Paul

BANG! is a BIG book with lots of pictures, making a nice bed time read :) when I need something gentle to sleep with :undecided:

Brian Greene is a lively speaker. You can watch him here

http://www.ted.com/index.php/talks/brian_greene_on_string_theory.html

Quite a few posters haven mentioned Elegant Universe and I'm trying hard not to surf to Amazon, as I have 5 (more, perhaps...) books awaiting my attention sitting on the shelf :)

Hi all,

I used 'The Whole Shebang' by Ferris for my university studies and I thought it was a little lacking in substance. ........

Just my opinion. Cosmology by Michael Rowan Robinson is a detailed little book. Not very explaining in parts but holds all the main formulae etc.

'The Whole Shebang' rings a bell, but 'Cosmology ' I'm not familiar with it. Something to look at next time I'll pop in Waterstones, as they seem to have a few confey chairs now :D

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Waterstones might have it, if not try the web, abebooks.com is a good place to try, as is amazon but don't buy direct from amazon, try one of their 'new & used' suppliers, ususally you can get books for less than £1!

Of course if your after one specific thing (i.e. the name or date of something, or a law or theory) then try a journal, saves buying the book!

I use ads-abstract (URL is adsabs.harvard.edu or something similar), or arXiv.org. Some journals you have to have an access code for (via subscriptionfee) but the majority you can download in .pdf file type. If you find you have to subscribe then just take the name of the article/journal and whack it into Google, that way you should find someone that hosts it for free.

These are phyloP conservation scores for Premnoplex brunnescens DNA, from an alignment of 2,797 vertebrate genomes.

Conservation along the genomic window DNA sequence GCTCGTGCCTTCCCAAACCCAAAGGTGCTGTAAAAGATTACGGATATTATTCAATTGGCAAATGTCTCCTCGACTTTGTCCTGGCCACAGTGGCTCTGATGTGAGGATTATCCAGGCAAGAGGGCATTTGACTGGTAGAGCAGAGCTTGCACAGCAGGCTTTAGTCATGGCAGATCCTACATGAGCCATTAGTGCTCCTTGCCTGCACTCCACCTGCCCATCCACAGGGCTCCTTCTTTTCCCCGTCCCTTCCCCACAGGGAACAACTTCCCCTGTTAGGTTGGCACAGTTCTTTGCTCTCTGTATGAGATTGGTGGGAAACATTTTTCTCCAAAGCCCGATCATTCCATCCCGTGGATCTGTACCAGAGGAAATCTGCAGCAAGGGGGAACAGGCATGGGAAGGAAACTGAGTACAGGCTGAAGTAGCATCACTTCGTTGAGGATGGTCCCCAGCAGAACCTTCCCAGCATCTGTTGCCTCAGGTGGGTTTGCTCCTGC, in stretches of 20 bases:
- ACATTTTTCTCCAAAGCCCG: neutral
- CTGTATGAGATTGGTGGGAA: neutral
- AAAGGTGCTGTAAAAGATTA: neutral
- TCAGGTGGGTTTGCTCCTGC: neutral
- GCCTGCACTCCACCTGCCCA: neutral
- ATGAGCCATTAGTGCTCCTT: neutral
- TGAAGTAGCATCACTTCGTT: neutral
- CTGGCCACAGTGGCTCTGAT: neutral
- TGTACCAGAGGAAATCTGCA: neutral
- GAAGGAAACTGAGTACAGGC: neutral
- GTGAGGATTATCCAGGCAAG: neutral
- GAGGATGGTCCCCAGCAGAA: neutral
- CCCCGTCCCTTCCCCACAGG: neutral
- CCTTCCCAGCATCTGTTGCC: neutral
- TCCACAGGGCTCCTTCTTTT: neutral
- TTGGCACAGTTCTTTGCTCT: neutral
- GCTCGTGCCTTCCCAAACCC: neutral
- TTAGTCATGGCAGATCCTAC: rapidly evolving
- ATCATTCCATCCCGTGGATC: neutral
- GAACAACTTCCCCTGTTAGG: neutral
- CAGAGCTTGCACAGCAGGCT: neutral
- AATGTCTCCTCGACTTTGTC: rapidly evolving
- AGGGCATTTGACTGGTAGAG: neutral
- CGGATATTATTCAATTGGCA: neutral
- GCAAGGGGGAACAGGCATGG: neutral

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  • 2 weeks later...

Hi,

I've tried to read A Brief History of Time and The Trouble with Physics to some degree of understanding can anyone recommend a book that is easier to digest?

Neil

The last part of the book A Briefer History of Time is dedicated to Quantum Mechanics and it does get my attention, for the 2nd time :) I'll have to compare it with A Brief History of Time and see if there are any differences. Just wandering...

For something a bit lighter, I'm now listening to audiobook The Planets by Dava Sobel (the unabridged version). She's a brilliant writer who knows how to turn a scientific chapter into captivating paragraphs. Galileo's Daughter was very pleasant to listen to and I read also Longitude, both by Dava Sobel. One day I found the book version of Galileo's Daughter and is now on my book shelf next to Longitude (I had to buy that one too :D ).

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Try the Space Odyssey Quadrilogy by Arthur C Clarke. Everyone knows of 2001 "A Space Odyssey" and the sequel 2010 "The year We Made Contact" which were both made into fantastic movies. The other 2 books are 2061 & 3001 which kind of bring the whole sage to an end but on the whole the last 2 books lack the punch and drama of the first 2. Apparently Tom Hanks has plans to make 2061 into a film but having read the book i couldnt see it working.

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I'm now reading Parallel Worlds by Michio Kaku and after going throught all the preliminaries in Part One (Newtonian Physiscs, Einstein theory, who stated what in the world of Theoretical Physics, quantum particles etc, etc, etc), it's now hard to put down in Part 2. In fact, this book goes pretty where I go, even to the Post Office :) There's always such a long queue....